Increment and Decrement Operators in C

C has two two special unary operators called increment (++) and decrement (--) operators. These operators increment and decrement value of a variable by 1.

++x is same as x = x + 1 or x += 1
--x is same as x = x - 1 or x -= 1

Increment and decrement operators must be used only with a variable not with constants or expressions.

int x = 1, y = 1;
++x; // valid
++5 // invalid - increment operator operating on a constant value
++(x+y) // invalid - increment operating on an expression

Increment/Decrement operators are of two types: #

  1. Prefix increment/decrement operator.
  2. Postfix increment/decrement operator.

Let's start with the first one.

Prefix increment/decrement operator #

In Prefix increment/decrement operator first, the value of the variable is incremented/decremented then the new value is used in the operation. Let's take an example:

The statement:

y = ++x;

means that first the increment the value of x then assign this value to y.

Similarly, the statement:

y = --x;

means that first the decrement the value of x then assign this value to y.

The following program demonstrates prefix increment/demonstrates operator.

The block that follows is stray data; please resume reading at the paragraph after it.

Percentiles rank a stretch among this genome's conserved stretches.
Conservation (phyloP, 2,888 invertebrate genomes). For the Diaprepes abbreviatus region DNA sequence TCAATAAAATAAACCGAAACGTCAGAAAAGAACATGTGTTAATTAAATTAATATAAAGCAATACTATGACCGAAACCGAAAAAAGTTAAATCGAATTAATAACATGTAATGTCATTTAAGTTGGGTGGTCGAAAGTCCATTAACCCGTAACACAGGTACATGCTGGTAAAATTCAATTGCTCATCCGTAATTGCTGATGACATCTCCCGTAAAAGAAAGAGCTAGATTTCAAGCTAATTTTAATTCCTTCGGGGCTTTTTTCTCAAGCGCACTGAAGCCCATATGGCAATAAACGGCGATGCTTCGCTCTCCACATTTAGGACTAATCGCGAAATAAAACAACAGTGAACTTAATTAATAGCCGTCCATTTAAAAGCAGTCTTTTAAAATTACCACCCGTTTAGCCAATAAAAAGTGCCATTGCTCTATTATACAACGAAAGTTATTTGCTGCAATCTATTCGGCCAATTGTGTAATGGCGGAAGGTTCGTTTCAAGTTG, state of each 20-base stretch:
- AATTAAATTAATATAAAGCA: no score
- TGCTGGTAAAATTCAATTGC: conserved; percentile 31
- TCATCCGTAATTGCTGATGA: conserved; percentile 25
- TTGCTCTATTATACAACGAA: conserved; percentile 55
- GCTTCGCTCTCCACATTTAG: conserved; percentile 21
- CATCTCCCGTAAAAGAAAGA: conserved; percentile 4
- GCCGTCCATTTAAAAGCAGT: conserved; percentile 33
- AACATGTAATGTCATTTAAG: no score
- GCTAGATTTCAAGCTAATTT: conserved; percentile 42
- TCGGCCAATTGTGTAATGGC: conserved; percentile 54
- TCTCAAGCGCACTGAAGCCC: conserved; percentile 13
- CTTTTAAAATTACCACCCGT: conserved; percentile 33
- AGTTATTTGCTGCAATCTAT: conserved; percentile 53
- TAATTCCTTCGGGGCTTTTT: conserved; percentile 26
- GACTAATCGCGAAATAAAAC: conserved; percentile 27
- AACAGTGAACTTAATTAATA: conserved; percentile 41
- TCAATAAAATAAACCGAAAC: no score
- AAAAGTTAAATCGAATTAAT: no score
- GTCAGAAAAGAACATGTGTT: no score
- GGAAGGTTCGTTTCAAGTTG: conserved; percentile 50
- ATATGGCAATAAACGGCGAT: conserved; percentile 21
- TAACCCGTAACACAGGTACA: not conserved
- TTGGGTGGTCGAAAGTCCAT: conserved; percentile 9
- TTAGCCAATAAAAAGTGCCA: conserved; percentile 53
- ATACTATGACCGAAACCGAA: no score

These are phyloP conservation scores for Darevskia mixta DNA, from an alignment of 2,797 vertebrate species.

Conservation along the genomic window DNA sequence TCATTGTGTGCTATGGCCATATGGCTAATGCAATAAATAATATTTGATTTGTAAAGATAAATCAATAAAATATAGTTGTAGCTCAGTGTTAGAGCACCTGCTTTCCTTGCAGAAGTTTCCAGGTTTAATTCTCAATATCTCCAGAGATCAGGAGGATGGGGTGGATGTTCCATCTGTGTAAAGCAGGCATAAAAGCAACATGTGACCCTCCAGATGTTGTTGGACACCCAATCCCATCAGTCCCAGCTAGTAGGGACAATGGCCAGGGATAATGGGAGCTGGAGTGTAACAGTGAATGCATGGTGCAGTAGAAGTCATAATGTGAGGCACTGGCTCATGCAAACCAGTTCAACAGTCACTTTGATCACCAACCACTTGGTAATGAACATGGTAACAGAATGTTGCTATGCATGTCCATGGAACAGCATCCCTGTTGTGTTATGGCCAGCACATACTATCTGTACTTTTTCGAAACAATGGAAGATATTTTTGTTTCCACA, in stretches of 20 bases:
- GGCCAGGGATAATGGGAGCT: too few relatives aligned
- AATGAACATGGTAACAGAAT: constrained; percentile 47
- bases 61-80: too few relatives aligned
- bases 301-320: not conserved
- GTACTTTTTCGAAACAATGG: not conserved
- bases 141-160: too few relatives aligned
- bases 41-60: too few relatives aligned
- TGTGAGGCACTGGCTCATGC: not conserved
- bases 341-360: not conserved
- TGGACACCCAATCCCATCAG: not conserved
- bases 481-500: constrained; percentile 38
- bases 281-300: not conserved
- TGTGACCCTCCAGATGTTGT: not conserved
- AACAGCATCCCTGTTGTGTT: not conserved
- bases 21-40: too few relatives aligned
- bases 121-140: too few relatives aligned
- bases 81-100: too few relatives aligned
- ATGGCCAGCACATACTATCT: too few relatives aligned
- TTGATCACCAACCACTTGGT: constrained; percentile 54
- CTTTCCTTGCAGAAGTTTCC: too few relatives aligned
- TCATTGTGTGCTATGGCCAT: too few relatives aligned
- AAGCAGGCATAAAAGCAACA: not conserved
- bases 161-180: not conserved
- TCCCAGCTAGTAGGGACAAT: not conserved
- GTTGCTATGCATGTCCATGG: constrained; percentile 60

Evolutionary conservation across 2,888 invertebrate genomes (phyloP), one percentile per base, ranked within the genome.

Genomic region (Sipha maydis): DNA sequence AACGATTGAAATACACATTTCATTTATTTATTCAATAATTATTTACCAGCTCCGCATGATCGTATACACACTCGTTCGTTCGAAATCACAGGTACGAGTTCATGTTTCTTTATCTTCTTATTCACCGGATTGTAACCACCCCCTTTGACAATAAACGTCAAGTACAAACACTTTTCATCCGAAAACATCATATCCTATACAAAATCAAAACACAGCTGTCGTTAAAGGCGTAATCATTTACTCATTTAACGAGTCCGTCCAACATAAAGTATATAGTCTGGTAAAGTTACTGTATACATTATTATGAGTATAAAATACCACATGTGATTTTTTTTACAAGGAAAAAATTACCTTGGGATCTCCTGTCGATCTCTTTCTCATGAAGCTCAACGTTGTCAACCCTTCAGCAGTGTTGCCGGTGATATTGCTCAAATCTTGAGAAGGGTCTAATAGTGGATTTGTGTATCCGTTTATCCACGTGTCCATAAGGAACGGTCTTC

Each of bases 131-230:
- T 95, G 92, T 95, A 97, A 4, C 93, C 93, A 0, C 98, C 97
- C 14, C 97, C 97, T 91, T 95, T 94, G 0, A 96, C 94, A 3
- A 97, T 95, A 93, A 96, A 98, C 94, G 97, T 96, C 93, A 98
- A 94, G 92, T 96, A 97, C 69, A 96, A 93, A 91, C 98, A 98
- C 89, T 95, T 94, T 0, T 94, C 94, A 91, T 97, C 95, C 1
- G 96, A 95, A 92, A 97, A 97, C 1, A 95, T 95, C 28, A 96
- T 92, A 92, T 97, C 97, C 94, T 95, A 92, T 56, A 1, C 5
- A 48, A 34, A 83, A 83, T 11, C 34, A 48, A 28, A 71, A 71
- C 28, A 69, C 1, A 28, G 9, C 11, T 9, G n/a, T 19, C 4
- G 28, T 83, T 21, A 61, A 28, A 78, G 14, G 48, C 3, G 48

#include<stdio.h>

int main()
{
    int x = 12, y = 1;

    printf("Initial value of x = %d\n", x); // print the initial value of y
    printf("Initial value of y = %d\n\n", y); // print the initial value of y

    y = ++x; // increment the value of x by 1 then assign this new value to y

    printf("After incrementing by 1: x = %d\n", x);
    printf("y = %d\n\n", y);

    y = --x; // decrement the value of x by 1 then assign this new value to y

    printf("After decrementing by 1: x = %d\n", x);
    printf("y = %d\n\n", y);

    // Signal to operating system everything works fine
    return 0;
}

Expected Output:

Initial value of x = 12
Initial value of y = 1

After incrementing by 1: x = 13
y = 13

After decrementing by 1: x = 12
y = 12

Postfix Increment/Decrement operator #

In postfix Increment/Decrement operator, first the value of the variable is used in the operation then increment/decrement takes places. For e.g:

The statement:

y = x++;

means that first the value of x is assigned to y then x is incremented.

Similarly, the statement:

y = x--;

means that first the value of x is assigned to y then x is decremented.

The following program demonstrates postfix increment/demonstrates operator.

#include<stdio.h>

int main()
{
    int x = 12, y = 1;

    printf("Initial value of x = %d\n", x); // print the initial value of y
    printf("Initial value of y = %d\n\n", y); // print the initial value of y

    y = x++; // first assign the value of x to y, then increment it by 1

    printf("After incrementing by 1: x = %d\n", x);
    printf("y = %d\n\n", y);

    y = x--; // first assign the value of x to y, then decrement it by 1

    printf("After decrementing by 1: x = %d\n", x);
    printf("y = %d\n\n", y);

    // Signal to operating system everything works fine
    return 0;
}

Expected Output:

Initial value of x = 12
Initial value of y = 1

After incrementing by 1: x = 13
y = 12

After decrementing by 1: x = 12
y = 13